Robin's place much earlier in the story but stands beside Batman even up to
        the battle with Superman.

        As I said, there are differences but the main details are there and in
        the right order. There is not much of a struggle to make the pieces
        correspond.

        And, I have to admitt, that I did enjoy seeing the Joker kill David
        Letterman, Paul Shaffer and Doctor Ruth. And the author of "Seduction of
        the Innocent", Fredric Wertham, was also killed in the persona of the
        Joker's doctor, Dr. Wolper, who also treated Harvey Dent. Both doctors had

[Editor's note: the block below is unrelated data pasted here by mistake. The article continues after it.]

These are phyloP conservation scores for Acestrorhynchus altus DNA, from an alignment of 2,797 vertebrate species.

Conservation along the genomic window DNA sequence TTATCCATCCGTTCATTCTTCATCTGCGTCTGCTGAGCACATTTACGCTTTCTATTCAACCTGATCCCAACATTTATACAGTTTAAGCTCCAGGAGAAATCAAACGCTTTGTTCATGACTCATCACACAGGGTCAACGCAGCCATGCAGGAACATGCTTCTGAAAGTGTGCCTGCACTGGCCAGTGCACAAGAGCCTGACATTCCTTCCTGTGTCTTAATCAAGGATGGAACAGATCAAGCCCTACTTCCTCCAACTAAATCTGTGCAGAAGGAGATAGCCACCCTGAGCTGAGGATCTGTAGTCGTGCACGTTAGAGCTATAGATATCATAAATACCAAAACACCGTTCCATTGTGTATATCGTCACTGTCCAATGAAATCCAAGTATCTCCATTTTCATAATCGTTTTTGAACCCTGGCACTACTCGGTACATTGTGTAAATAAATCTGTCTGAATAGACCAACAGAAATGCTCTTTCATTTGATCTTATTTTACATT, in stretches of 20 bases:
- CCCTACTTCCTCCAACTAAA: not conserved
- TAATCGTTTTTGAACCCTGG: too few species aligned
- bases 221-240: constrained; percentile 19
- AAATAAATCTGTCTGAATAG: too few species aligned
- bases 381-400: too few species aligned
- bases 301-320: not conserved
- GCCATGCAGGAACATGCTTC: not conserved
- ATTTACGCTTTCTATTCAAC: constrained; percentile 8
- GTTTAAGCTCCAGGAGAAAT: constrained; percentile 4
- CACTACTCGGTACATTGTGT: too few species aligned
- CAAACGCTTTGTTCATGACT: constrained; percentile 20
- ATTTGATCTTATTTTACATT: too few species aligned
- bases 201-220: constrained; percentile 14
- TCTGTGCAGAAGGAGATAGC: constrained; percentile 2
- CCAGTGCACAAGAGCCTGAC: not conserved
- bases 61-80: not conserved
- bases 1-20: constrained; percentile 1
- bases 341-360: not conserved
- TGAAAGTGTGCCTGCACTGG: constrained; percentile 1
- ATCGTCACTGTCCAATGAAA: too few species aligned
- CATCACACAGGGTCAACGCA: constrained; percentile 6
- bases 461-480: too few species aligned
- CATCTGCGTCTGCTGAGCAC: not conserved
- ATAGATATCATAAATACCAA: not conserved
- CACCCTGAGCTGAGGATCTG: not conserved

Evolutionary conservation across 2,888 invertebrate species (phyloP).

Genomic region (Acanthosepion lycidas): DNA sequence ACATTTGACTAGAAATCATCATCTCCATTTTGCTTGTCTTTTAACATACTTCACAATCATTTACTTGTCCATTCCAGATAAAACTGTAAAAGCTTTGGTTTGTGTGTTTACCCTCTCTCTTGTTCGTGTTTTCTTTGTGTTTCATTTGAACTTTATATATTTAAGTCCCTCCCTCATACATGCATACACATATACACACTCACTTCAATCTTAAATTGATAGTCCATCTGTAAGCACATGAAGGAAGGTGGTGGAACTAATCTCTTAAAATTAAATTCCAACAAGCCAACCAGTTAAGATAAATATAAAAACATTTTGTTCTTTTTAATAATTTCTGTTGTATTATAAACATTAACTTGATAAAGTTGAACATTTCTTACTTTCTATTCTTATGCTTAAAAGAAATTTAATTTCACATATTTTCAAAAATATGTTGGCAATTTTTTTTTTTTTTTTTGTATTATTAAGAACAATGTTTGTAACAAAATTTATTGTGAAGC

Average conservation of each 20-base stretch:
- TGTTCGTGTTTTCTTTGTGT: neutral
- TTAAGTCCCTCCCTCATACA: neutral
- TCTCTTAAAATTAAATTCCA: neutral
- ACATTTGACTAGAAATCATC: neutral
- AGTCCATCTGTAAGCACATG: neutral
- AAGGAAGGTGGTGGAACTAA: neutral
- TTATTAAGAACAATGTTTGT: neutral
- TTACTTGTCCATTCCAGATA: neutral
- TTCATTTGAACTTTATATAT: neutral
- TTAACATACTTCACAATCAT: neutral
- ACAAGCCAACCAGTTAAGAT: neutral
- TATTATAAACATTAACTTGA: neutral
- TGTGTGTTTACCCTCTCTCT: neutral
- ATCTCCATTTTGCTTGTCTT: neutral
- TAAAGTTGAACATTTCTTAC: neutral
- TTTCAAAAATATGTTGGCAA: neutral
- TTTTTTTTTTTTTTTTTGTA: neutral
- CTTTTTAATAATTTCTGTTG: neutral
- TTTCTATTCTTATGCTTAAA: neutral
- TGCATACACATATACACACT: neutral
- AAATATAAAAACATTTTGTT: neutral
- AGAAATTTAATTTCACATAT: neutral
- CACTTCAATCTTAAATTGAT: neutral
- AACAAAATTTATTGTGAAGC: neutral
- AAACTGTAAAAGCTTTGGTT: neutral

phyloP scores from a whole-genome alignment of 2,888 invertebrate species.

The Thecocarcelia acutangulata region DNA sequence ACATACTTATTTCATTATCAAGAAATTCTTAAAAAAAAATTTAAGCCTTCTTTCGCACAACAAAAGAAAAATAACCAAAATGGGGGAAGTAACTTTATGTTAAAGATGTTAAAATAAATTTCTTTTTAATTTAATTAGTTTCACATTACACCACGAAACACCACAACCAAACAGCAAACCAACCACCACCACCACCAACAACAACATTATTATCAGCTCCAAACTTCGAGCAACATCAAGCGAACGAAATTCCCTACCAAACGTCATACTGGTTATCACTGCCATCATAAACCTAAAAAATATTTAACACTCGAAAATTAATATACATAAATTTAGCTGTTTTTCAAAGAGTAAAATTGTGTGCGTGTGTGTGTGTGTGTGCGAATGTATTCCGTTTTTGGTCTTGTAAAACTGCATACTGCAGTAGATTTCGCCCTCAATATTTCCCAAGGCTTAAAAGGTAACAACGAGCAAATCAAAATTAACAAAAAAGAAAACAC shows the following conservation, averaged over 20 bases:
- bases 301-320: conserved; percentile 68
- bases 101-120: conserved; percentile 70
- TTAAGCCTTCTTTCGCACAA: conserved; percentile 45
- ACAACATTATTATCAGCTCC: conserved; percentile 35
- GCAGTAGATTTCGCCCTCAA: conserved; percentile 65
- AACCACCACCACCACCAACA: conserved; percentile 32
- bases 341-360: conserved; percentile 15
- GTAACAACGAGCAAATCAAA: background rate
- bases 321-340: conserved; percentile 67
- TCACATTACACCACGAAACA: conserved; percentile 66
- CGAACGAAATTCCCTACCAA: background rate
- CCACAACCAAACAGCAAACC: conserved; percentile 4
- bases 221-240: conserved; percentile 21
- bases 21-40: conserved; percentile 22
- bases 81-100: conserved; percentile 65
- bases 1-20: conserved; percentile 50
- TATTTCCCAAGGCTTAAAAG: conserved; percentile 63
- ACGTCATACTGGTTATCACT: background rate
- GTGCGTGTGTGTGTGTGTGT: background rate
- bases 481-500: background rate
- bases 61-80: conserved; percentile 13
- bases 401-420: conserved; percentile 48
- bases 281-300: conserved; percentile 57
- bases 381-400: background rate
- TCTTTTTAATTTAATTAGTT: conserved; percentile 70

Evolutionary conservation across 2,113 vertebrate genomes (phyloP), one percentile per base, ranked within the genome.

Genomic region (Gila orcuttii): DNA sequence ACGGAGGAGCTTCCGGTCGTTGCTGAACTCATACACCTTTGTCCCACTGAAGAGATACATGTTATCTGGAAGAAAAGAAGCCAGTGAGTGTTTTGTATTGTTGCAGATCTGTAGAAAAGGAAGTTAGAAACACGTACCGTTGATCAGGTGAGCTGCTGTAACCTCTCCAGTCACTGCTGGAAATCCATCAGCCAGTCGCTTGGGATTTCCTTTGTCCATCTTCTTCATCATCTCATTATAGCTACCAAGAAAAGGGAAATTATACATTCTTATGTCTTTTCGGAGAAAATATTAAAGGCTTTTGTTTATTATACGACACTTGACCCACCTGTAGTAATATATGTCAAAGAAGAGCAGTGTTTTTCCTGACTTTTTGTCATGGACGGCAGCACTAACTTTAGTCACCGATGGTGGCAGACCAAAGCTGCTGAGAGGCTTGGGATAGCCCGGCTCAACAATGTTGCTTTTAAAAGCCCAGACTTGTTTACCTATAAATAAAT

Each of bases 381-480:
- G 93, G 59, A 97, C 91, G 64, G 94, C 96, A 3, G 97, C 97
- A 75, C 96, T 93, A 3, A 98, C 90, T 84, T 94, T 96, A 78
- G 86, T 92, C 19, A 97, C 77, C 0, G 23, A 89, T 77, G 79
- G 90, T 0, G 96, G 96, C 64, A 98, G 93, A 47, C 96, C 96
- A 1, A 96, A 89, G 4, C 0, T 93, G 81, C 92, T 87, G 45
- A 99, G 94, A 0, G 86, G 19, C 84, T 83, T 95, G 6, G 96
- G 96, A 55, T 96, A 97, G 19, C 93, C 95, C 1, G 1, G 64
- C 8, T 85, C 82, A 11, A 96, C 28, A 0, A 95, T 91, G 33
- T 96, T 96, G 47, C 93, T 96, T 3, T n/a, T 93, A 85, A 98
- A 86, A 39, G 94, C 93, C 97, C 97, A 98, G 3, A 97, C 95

very unpleasant things to say about Batman.

        But the clue for me was that one word in "Beowulf", "aglaeca" which means
        both "hero" and "monster". Batman fits that to a "T". As a character he is
        very familiar to most Americans and possibly to many outside the States as
        well. Maybe as familiar as Beowulf was to his original audience. As such
        they are mythic in stature if not in reality. Batman is both hero and
        monster. A hero because he stands between the people and the monsters that
        threaten them. A monster because only a monster could be strong enough to
        fight another monster.

        -Leelan

        P.S. As for the Fionavar Tapestry, I will agree that Kay is clumsy in many
        ways. Some of the story is painful to get through. But his use of the
        Arthurian Cycle is for me the saving grace.